During the pandemic, my husband and I probably drank more alcohol than we should have. Maybe it was the time spent in quarantine or the anxiety of the world falling around us. At the time, we blamed it on the fact that we were riding out the celebration after our tiny pandemic wedding. It felt so much more romantic to chalk it up to honoring our marriage than to call it was it really was: our inability to cope with the unknown.
There was nothing to do at home, we both work in healthcare, and we had never been as scared, stressed, or overworked in our lives. And then, like many of us as the pandemic began to slope downwards, we realized that we were overdoing it. The not-so-celebratory side effects of a cocktail—or a glass of wine or a beer or two—were suddenly staring back at us. The part we disliked the most? Poor sleep! Yes, if you haven’t heard this by now, alcohol and sleep are intimately interwoven. And unfortunately, there’s plenty of research piling up that alcohol and a good night’s rest don’t mix.
Featured image by Kristen Kilpatrick
Alcohol and Sleep: What’s the Connection?
An article published in Scientific Reports found that “Inadequate sleep is estimated to affect about one in five adults. Insomnia symptoms (short sleep and disturbed sleep) are associated with an increased risk of a range of chronic health conditions, such as diabetes, high blood pressure, [obesity, depression] and all-cause mortality.”
With hefty data supporting the importance of good sleep for long-term health and more research confirming the harms of daily alcohol use, it’s a great time to cut down on booze! I’m not saying we all need to toss in the towel on our fave wine and a good night out here and there, but it’s important to educate yourself on the effects of our choices and actions. Helping educate my patients and readers to make empowered decisions to help them find their healthiest and happiest place is always my goal. Alright, bottoms up—let’s dive into what we know.
How does alcohol affect sleep?
Ever heard of a nightcap? There’s a longstanding misconception that alcohol acts as a sleep aid. Many people “wind down” at the end of the night with a glass of wine or a cocktail thinking that they feel more relaxed after imbibing and thus sleep more deeply. While the sedative effects of alcohol are real—and you may certainly sleep deeper initially after knocking back a few drinks—the quality of your sleep and ability to reach deep and restful sleep decreases.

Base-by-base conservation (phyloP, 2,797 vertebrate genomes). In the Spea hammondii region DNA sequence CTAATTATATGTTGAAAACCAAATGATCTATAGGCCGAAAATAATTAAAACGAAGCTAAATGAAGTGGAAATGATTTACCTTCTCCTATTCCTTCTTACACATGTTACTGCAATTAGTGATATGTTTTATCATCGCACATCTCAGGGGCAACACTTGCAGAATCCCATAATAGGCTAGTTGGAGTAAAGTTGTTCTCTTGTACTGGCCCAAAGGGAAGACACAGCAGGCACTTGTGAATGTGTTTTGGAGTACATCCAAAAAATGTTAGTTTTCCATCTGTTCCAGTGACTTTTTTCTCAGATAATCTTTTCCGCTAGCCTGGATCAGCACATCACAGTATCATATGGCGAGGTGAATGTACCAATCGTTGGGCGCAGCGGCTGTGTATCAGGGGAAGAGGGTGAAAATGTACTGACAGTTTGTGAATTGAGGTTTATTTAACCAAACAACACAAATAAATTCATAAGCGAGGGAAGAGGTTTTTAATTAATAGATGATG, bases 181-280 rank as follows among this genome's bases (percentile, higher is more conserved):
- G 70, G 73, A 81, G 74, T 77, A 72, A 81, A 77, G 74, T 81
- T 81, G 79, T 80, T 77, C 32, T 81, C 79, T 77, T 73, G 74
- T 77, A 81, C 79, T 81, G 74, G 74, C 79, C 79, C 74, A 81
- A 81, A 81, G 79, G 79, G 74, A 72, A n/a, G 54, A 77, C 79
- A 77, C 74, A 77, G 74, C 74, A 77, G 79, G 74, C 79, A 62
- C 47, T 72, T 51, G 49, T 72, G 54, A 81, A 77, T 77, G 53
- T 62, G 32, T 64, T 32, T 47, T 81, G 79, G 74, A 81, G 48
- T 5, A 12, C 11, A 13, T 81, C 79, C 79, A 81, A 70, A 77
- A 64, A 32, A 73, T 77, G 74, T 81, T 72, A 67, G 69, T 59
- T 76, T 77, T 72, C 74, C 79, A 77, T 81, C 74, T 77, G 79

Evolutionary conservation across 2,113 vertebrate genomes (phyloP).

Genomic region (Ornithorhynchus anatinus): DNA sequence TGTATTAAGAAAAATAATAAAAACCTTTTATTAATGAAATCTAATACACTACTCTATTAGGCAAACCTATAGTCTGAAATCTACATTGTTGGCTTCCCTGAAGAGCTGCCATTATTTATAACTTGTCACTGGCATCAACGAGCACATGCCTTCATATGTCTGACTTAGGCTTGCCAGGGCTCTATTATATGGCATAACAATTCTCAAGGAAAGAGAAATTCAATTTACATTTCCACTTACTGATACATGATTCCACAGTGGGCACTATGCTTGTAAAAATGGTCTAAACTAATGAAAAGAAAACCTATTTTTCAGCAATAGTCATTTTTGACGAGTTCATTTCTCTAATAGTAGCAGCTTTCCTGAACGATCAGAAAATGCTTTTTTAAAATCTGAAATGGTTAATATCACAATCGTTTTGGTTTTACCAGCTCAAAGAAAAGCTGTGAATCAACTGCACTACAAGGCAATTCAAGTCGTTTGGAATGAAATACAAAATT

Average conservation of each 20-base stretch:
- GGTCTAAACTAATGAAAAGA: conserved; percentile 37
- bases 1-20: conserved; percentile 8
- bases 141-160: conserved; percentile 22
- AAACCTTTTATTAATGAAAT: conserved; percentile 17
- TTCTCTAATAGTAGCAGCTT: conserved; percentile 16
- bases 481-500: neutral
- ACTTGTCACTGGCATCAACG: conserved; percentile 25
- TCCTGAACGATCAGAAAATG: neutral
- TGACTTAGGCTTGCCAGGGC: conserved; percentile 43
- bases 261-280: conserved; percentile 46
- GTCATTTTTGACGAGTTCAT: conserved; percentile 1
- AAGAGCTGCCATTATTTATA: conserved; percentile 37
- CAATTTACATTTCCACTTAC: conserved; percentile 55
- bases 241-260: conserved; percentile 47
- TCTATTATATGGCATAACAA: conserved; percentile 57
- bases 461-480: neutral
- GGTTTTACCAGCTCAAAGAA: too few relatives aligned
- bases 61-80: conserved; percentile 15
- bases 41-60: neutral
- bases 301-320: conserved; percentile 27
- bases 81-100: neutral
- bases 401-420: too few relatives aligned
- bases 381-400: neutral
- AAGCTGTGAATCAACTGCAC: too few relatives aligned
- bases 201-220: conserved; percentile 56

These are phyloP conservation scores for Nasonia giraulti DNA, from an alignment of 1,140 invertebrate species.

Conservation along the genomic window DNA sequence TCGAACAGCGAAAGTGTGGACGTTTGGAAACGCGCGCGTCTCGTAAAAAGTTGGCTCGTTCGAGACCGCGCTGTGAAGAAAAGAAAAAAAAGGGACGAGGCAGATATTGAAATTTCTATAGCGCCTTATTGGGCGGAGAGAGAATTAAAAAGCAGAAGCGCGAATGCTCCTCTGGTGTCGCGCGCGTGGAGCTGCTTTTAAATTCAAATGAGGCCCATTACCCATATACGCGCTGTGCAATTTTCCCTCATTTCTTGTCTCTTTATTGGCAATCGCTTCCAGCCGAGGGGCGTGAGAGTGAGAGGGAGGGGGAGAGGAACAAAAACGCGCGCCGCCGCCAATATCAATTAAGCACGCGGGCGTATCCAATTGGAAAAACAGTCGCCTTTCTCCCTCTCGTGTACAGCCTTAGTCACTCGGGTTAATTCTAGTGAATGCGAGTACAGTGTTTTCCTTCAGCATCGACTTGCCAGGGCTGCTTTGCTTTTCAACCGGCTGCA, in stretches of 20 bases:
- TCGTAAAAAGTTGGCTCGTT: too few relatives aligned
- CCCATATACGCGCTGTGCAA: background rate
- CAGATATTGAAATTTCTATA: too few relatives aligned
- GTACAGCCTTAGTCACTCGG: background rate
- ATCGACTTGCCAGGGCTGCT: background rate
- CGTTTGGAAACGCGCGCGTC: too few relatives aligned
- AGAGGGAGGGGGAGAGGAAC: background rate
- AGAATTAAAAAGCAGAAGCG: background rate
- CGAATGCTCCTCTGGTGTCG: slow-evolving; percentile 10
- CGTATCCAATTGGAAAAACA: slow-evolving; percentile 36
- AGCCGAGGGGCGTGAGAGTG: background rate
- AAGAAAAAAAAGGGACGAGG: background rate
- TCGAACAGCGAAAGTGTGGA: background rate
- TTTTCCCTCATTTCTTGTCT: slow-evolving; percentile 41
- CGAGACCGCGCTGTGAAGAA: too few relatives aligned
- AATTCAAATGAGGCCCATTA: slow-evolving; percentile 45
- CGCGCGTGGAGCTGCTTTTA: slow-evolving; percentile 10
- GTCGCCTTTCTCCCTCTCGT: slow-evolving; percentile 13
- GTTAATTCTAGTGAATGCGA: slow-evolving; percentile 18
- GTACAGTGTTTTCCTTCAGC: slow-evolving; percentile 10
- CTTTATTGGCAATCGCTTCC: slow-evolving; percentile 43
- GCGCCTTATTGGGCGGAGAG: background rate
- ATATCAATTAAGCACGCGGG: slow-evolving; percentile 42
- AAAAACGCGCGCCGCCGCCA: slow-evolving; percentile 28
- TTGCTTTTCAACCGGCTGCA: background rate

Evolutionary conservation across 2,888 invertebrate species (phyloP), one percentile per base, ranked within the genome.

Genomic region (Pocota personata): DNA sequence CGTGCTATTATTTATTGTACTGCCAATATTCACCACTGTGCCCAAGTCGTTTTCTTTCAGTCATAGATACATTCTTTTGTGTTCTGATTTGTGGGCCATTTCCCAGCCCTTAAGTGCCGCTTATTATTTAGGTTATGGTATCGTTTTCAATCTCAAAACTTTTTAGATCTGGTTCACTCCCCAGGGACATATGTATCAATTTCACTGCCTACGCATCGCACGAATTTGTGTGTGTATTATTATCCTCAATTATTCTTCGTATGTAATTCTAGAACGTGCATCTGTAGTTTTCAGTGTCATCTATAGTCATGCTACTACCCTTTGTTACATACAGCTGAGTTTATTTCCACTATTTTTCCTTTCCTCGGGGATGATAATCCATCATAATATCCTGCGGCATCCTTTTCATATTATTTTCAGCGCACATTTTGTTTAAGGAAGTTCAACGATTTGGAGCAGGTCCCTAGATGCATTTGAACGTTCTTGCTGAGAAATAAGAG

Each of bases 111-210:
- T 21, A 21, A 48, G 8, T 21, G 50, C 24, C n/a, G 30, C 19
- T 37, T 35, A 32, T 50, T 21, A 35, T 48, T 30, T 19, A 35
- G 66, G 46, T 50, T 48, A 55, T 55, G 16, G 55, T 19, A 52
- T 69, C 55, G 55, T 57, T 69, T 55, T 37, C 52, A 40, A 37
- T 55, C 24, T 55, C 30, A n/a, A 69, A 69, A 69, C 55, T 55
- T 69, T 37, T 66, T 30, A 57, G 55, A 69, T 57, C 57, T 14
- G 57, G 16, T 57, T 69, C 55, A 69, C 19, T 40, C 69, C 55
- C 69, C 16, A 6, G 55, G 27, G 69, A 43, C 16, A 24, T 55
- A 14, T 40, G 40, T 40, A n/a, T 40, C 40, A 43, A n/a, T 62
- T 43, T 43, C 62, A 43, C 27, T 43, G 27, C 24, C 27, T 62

It works like this: After we fall asleep, our brains drift into REM sleep or rapid eye movement sleep (typically reached within 90 minutes of falling asleep). This is thought to be the most restorative state of sleep and we should—during an 8-hour night—reach a restful REM state 4-5 times.
But when we drink alcohol, we don’t reach REM sleep during our first few sleep cycles (or more depending on how drunk we are). We essentially sleep so much deeper that we sleep right through REM. As the night goes on, there becomes an imbalance between slow wave or N-REM sleep and REM sleep resulting in shorter sleep duration and more sleep disruptions.
The Science Behind Alcohol and Poor Sleep
Unfortunately, for those who drink daily, there are more chronic sleep issues that may crop up like insomnia or sleep apnea. The link between alcohol use and insomnia isn’t well-known despite it being clearly linked in the research.
Insomnia is the most commonly understood sleep disorder with an estimated one-third of Americans reporting symptoms. Many people who can’t sleep resort to self-medicating with alcohol. While this sedative effect may initially act as a band-aid, the downstream effect backfires in the long-term, causing major disruptions in quality sleep.
According to the American Addiction Center, it’s easy to build a tolerance to the sedating effects of alcohol and it can happen as quickly as within a week. This leads to needing more alcohol to get to sleep, in turn causing further sleep disruption. Furthermore, and most seriously, regular and heavy alcohol use exacerbates a person’s risk for sleep apnea which in its own right exacerbates the cycle of insomnia and poor sleep quality. This can increase one’s risk of heart attack, stroke, and even sudden death if left unmanaged.
Tips for Healthy Sleep (That Don’t Include a Nightcap!)
Cutting back on regular alcohol consumption and using it in true moderation is a surefire way to increase quality sleep and decrease the long-term side effects we discussed above. If sleep is hard for you in general, consider these tips to help you rest easy:
- Exercise regularly. Getting consistent movement throughout the week aids in deep sleep. Just don’t exercise too close to bedtime as exercise before sleep can result in an energy boost and make it difficult to calm our bodies and minds.
- Cut down on before-bed screen time. Stay off devices and screens within a few hours of bedtime to help your brain wind down and produce natural melatonin to aid in sleepiness.
- Avoid caffeine, alcohol, and nicotine in the afternoon. The effects of each often peak many hours after consumption.
- Designate the bedroom for sleep and sex only. Don’t you love how indulgent and sexy this sounds? Remove the television, work, computers, and other distractions to train your brain to associate the bed with sleep and sleep only.
- Keep the bedroom cool at night. Experts say 65 degrees is the magic number for your body to get full rest and relaxation.
- Keep your sleep and wake times consistent. This helps set your internal rhythm
For more information on getting a better night’s sleep, consider checking out my article on Zeitgeiber cues and how to get better sleep with this theory in mind! Sweet dreams babes!
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